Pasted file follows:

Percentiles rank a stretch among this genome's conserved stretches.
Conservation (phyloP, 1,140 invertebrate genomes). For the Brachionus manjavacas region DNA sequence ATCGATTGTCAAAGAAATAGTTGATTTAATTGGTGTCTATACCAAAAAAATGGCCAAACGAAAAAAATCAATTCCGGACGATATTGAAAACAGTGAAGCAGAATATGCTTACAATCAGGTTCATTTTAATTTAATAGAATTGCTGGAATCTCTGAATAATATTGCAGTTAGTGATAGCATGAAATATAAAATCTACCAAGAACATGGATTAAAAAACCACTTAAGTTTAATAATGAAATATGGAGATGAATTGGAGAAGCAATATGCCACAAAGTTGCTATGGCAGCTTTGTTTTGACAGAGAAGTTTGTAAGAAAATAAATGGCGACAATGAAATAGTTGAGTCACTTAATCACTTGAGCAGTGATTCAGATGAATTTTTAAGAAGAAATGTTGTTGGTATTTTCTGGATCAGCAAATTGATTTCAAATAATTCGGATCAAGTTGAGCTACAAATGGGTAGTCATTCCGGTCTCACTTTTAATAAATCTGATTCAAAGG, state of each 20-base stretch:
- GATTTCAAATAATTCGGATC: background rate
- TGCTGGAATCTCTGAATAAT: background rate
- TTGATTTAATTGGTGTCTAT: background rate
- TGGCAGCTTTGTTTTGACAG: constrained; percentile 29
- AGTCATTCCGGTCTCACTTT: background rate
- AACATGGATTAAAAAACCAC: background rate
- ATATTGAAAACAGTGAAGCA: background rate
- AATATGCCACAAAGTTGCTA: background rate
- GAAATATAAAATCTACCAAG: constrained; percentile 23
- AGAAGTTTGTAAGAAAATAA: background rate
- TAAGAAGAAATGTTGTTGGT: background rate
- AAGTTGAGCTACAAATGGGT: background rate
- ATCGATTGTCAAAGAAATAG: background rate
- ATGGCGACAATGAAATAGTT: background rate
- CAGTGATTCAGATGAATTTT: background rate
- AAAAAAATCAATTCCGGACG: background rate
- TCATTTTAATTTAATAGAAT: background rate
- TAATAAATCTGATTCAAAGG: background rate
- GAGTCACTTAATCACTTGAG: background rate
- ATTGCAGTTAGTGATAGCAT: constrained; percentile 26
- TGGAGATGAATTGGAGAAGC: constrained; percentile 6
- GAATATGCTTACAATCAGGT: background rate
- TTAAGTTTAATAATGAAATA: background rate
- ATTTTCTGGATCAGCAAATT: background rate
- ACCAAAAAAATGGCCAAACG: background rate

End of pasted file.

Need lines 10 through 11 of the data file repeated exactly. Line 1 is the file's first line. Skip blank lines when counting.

- AATATGCCACAAAGTTGCTA: background rate
- GAAATATAAAATCTACCAAG: constrained; percentile 23